Using electric fencing for grazing management and conservation projects
Thirteen graziers and Landcare groups in six states are beneficiaries of the inaugural Gallagher Landcare Fencing Grants. We received over 80 applications for projects that align with improved grazing management and/or conservation outcomes.
The successful grant recipients are undertaking their projects using a combination of in-kind electric fencing and monetary support from Gallagher, with all projects leading to tangible environmental or sustainable agriculture outcomes.
Examples of grazing management projects include using electric fencing for pasture management techniques or using permanent or portable systems to subdivide paddocks for more effective grazing, keeping the grass fresh, short, high in energy and palatable which ultimately leads to increased milk and meat production.
Fencing to land type
Landsend is a 661acre commercial beef property in Central Queensland
One successful grant recipient conducting a grazing management project is Landsend; (pictured above) this 661acre commercial beef property is located in Central Queensland. Since 2009, Jason and Hannah Seth have been working to restore the former cotton/cattle farm to a healthy, sustainable and productive beef property through the use of rotational grazing, improving soil health, reducing erosion, selective breeding and developing the property further with long term environmental sustainability in mind.
They will be using the grant to fence Landsend into manageable areas based on land type, pasture and grazing trends. Their goal is to lead by example and demonstrate the importance of using effective electric fencing products, construction and design to improve the land, pasture and business while reducing negative environmental impacts such as erosion, pasture die back and weeds.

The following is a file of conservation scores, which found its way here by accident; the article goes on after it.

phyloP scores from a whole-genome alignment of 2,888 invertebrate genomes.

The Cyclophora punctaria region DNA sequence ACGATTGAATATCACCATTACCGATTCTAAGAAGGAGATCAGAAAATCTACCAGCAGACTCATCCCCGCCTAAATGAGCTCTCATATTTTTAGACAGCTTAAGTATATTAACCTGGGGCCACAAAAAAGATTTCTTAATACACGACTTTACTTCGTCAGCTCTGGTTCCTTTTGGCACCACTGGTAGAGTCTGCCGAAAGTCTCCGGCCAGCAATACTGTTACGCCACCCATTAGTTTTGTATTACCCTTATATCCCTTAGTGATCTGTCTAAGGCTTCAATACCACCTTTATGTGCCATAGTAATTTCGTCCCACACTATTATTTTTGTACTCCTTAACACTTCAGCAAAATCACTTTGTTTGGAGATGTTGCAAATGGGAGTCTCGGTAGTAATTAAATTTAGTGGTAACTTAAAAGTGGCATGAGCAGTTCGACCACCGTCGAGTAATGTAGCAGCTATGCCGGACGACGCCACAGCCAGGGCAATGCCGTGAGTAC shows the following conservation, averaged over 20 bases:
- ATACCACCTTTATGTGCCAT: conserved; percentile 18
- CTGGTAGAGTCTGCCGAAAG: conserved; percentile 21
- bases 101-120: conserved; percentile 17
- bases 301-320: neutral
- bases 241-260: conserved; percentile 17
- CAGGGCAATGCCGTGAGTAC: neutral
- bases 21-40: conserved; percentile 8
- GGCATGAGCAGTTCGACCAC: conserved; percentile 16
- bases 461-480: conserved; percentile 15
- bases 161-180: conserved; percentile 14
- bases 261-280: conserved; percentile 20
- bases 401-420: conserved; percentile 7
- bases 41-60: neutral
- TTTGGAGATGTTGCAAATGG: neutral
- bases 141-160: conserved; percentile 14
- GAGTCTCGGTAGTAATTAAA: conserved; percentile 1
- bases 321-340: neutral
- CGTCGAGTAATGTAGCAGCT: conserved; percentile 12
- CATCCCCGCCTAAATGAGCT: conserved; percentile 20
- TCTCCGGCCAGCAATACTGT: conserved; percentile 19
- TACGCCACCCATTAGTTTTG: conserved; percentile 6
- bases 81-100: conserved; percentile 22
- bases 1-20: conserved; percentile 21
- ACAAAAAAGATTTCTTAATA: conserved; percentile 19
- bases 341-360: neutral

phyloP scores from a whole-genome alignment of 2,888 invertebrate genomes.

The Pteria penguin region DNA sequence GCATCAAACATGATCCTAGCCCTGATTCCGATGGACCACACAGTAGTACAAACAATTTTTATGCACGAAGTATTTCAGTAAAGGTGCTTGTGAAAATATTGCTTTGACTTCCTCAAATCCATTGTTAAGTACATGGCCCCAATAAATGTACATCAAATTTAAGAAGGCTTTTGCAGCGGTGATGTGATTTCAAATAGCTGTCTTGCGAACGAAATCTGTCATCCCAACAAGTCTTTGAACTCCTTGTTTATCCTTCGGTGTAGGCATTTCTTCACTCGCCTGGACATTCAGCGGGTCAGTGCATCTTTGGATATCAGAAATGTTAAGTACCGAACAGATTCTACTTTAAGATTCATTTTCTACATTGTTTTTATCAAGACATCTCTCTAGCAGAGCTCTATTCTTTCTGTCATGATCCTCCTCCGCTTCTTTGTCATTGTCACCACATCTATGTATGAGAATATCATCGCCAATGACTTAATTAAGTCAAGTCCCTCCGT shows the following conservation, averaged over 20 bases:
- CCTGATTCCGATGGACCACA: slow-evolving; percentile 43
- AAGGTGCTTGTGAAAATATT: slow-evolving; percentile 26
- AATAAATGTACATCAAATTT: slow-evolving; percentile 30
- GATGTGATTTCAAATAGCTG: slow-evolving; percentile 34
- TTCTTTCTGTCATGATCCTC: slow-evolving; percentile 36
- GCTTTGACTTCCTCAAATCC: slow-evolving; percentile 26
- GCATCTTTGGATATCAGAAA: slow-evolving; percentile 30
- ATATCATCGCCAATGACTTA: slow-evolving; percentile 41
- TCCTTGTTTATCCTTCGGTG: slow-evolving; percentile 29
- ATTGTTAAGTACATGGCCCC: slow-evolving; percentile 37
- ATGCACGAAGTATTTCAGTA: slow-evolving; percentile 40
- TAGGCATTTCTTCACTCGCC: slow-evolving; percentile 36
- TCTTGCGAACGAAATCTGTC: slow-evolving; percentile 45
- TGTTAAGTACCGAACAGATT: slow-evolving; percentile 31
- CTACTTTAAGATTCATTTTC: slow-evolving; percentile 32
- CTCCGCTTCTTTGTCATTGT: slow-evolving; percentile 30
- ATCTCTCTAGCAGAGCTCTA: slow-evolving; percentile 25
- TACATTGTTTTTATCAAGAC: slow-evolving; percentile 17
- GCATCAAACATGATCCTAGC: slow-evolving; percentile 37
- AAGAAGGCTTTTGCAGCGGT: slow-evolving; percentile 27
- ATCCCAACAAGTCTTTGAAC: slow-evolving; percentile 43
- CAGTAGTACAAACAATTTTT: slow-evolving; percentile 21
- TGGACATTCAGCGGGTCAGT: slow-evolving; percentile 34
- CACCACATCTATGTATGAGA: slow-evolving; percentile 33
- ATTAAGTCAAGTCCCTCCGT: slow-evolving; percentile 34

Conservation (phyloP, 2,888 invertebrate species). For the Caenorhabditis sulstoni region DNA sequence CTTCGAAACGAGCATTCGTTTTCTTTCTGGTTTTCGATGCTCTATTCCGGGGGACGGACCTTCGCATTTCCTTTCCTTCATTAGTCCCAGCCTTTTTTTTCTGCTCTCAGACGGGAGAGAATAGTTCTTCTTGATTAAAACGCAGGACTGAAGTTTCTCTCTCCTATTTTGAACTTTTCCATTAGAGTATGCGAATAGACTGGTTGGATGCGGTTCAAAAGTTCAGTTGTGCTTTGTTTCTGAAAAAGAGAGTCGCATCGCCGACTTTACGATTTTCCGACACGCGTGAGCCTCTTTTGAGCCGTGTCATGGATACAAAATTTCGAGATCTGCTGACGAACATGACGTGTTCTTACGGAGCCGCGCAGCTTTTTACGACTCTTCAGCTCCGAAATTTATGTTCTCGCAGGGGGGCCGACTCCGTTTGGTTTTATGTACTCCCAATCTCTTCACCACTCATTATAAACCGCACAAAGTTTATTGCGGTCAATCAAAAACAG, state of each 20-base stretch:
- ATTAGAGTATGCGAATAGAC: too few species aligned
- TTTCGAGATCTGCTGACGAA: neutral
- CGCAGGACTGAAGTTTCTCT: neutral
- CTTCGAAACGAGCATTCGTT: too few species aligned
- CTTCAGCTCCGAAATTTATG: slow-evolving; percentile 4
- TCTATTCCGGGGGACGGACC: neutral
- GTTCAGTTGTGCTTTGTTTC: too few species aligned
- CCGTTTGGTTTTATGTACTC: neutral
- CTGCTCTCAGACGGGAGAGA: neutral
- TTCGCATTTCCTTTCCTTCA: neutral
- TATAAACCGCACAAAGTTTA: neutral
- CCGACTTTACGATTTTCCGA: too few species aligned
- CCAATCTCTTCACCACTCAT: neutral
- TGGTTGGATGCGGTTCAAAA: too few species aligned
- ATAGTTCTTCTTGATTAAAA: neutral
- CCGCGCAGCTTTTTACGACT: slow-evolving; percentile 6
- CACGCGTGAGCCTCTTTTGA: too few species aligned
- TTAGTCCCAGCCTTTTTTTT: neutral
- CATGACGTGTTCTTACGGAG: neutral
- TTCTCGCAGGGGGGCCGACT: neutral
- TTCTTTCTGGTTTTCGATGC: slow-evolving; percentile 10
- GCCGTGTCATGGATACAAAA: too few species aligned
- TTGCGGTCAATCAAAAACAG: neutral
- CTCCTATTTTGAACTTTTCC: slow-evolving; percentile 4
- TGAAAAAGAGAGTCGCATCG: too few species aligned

Conservation fencing projects will involve installing exclusion fencing to help reduce threats to valuable native plants and animals. These threats include browsing or trampling by herbivores (including stock, rabbits, deer or kangaroos) and preventing damage from people.
Baas and bandicoots predator proof paddock
A flat 3.4 ha ewe lambing paddock contains the last public land population of bandicoots in the local area
Southern Brown Bandicoots are a Threatened Species
Basalt to Bay Landcare Network in Victoria is one of several organisations that received a Gallagher Landcare Fencing Grant for a conservation fencing project. They’re using the support and in-kind fencing to increase breeding success of Southern Brown Bandicoots in the St Helens area and to build a secure habitat for future releases of individuals from other populations.
Southern Brown Bandicoots are a Threatened Species and the site for this project, a flat 3.4 ha ewe lambing paddock, contains the last public land population of bandicoots in the local area. Conservation desire to increase bandicoot’s range of habitat on private farms is prevented by a lack of sites where farm production and bandicoots have been proven to benefit together from predator fencing.
The focus paddock was originally part of a reserve until the early 1950s and it has been low intensity managed using organic fertiliser. Stock fencing is present but continually damaged by kangaroos egressing in and out of the reserve.
The project encompasses fencing a predator proof multi-use farm and conservation paddock. By implementing their project, the Landcare Network will demonstrate to farmers that they can establish small predator proof paddocks for high value conservation AND farm assets with the same Gallagher electric fencing systems. With the aim of protecting bandicoot populations and increasing high value lambing stud ewes’ protection, they hope to confirm this method as the model for adopting threatened species in a farm context across Australia. View video about this fantastic project: